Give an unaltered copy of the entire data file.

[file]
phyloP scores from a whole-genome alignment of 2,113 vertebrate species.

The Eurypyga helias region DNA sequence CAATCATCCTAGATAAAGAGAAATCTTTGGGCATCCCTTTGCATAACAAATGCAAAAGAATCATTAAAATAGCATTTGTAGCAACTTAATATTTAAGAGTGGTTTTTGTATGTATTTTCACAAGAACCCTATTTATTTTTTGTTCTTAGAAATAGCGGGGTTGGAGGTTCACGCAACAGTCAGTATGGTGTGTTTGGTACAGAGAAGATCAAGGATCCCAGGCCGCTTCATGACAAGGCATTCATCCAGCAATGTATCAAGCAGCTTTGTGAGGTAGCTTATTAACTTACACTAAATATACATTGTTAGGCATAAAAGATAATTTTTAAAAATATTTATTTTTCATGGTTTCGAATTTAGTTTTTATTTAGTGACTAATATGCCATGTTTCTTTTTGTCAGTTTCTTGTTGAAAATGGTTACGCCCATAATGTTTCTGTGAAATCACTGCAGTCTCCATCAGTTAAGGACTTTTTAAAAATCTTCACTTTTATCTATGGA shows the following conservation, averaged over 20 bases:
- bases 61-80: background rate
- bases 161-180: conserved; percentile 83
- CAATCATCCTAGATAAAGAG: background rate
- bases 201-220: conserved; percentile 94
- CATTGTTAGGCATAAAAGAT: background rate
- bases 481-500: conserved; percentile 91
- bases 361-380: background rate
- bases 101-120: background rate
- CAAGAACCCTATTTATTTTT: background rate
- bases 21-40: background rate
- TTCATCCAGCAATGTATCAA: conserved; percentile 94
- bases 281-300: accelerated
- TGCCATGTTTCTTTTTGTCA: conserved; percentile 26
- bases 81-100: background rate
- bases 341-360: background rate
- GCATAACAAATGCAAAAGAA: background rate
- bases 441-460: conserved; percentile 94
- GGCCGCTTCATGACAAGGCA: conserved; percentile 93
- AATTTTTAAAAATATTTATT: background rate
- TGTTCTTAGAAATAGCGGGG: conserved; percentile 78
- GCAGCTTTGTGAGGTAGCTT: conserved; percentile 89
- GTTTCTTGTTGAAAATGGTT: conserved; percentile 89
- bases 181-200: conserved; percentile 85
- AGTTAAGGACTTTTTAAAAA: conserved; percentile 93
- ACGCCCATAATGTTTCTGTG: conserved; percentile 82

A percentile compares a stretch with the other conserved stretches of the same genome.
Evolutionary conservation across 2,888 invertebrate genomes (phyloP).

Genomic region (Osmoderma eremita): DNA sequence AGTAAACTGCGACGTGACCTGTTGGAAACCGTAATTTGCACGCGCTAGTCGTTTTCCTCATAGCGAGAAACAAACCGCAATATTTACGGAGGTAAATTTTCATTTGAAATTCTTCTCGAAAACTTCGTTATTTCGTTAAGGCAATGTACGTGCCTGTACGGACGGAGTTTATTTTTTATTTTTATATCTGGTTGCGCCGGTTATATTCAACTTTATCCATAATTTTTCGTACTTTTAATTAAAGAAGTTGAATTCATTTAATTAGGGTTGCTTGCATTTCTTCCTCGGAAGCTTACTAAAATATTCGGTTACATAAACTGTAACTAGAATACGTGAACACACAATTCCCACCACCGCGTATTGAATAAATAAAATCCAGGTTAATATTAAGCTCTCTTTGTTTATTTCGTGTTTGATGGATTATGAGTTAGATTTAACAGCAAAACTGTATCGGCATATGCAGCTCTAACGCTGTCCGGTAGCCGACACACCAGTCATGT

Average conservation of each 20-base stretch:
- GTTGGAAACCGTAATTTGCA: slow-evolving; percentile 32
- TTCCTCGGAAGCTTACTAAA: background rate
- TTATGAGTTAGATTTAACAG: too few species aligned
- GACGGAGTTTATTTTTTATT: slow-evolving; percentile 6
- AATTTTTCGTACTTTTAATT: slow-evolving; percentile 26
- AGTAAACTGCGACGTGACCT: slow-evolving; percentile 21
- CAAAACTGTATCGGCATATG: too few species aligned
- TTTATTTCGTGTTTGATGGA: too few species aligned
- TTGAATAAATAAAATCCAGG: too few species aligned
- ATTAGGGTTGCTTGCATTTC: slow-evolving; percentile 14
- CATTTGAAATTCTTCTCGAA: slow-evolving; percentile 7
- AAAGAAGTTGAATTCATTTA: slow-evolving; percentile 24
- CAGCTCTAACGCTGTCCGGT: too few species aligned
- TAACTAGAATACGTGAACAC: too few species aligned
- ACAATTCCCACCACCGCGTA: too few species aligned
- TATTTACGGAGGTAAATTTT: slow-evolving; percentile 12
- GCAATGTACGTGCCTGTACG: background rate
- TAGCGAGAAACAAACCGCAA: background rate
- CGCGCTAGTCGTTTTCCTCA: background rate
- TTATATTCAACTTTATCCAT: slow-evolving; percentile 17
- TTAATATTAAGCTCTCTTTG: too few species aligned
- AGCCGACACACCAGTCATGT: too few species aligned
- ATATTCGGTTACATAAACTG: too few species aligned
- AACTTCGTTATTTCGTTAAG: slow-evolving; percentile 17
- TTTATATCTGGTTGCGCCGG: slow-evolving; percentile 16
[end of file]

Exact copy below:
phyloP scores from a whole-genome alignment of 2,113 vertebrate species.

The Eurypyga helias region DNA sequence CAATCATCCTAGATAAAGAGAAATCTTTGGGCATCCCTTTGCATAACAAATGCAAAAGAATCATTAAAATAGCATTTGTAGCAACTTAATATTTAAGAGTGGTTTTTGTATGTATTTTCACAAGAACCCTATTTATTTTTTGTTCTTAGAAATAGCGGGGTTGGAGGTTCACGCAACAGTCAGTATGGTGTGTTTGGTACAGAGAAGATCAAGGATCCCAGGCCGCTTCATGACAAGGCATTCATCCAGCAATGTATCAAGCAGCTTTGTGAGGTAGCTTATTAACTTACACTAAATATACATTGTTAGGCATAAAAGATAATTTTTAAAAATATTTATTTTTCATGGTTTCGAATTTAGTTTTTATTTAGTGACTAATATGCCATGTTTCTTTTTGTCAGTTTCTTGTTGAAAATGGTTACGCCCATAATGTTTCTGTGAAATCACTGCAGTCTCCATCAGTTAAGGACTTTTTAAAAATCTTCACTTTTATCTATGGA shows the following conservation, averaged over 20 bases:
- bases 61-80: background rate
- bases 161-180: conserved; percentile 83
- CAATCATCCTAGATAAAGAG: background rate
- bases 201-220: conserved; percentile 94
- CATTGTTAGGCATAAAAGAT: background rate
- bases 481-500: conserved; percentile 91
- bases 361-380: background rate
- bases 101-120: background rate
- CAAGAACCCTATTTATTTTT: background rate
- bases 21-40: background rate
- TTCATCCAGCAATGTATCAA: conserved; percentile 94
- bases 281-300: accelerated
- TGCCATGTTTCTTTTTGTCA: conserved; percentile 26
- bases 81-100: background rate
- bases 341-360: background rate
- GCATAACAAATGCAAAAGAA: background rate
- bases 441-460: conserved; percentile 94
- GGCCGCTTCATGACAAGGCA: conserved; percentile 93
- AATTTTTAAAAATATTTATT: background rate
- TGTTCTTAGAAATAGCGGGG: conserved; percentile 78
- GCAGCTTTGTGAGGTAGCTT: conserved; percentile 89
- GTTTCTTGTTGAAAATGGTT: conserved; percentile 89
- bases 181-200: conserved; percentile 85
- AGTTAAGGACTTTTTAAAAA: conserved; percentile 93
- ACGCCCATAATGTTTCTGTG: conserved; percentile 82

A percentile compares a stretch with the other conserved stretches of the same genome.
Evolutionary conservation across 2,888 invertebrate genomes (phyloP).

Genomic region (Osmoderma eremita): DNA sequence AGTAAACTGCGACGTGACCTGTTGGAAACCGTAATTTGCACGCGCTAGTCGTTTTCCTCATAGCGAGAAACAAACCGCAATATTTACGGAGGTAAATTTTCATTTGAAATTCTTCTCGAAAACTTCGTTATTTCGTTAAGGCAATGTACGTGCCTGTACGGACGGAGTTTATTTTTTATTTTTATATCTGGTTGCGCCGGTTATATTCAACTTTATCCATAATTTTTCGTACTTTTAATTAAAGAAGTTGAATTCATTTAATTAGGGTTGCTTGCATTTCTTCCTCGGAAGCTTACTAAAATATTCGGTTACATAAACTGTAACTAGAATACGTGAACACACAATTCCCACCACCGCGTATTGAATAAATAAAATCCAGGTTAATATTAAGCTCTCTTTGTTTATTTCGTGTTTGATGGATTATGAGTTAGATTTAACAGCAAAACTGTATCGGCATATGCAGCTCTAACGCTGTCCGGTAGCCGACACACCAGTCATGT

Average conservation of each 20-base stretch:
- GTTGGAAACCGTAATTTGCA: slow-evolving; percentile 32
- TTCCTCGGAAGCTTACTAAA: background rate
- TTATGAGTTAGATTTAACAG: too few species aligned
- GACGGAGTTTATTTTTTATT: slow-evolving; percentile 6
- AATTTTTCGTACTTTTAATT: slow-evolving; percentile 26
- AGTAAACTGCGACGTGACCT: slow-evolving; percentile 21
- CAAAACTGTATCGGCATATG: too few species aligned
- TTTATTTCGTGTTTGATGGA: too few species aligned
- TTGAATAAATAAAATCCAGG: too few species aligned
- ATTAGGGTTGCTTGCATTTC: slow-evolving; percentile 14
- CATTTGAAATTCTTCTCGAA: slow-evolving; percentile 7
- AAAGAAGTTGAATTCATTTA: slow-evolving; percentile 24
- CAGCTCTAACGCTGTCCGGT: too few species aligned
- TAACTAGAATACGTGAACAC: too few species aligned
- ACAATTCCCACCACCGCGTA: too few species aligned
- TATTTACGGAGGTAAATTTT: slow-evolving; percentile 12
- GCAATGTACGTGCCTGTACG: background rate
- TAGCGAGAAACAAACCGCAA: background rate
- CGCGCTAGTCGTTTTCCTCA: background rate
- TTATATTCAACTTTATCCAT: slow-evolving; percentile 17
- TTAATATTAAGCTCTCTTTG: too few species aligned
- AGCCGACACACCAGTCATGT: too few species aligned
- ATATTCGGTTACATAAACTG: too few species aligned
- AACTTCGTTATTTCGTTAAG: slow-evolving; percentile 17
- TTTATATCTGGTTGCGCCGG: slow-evolving; percentile 16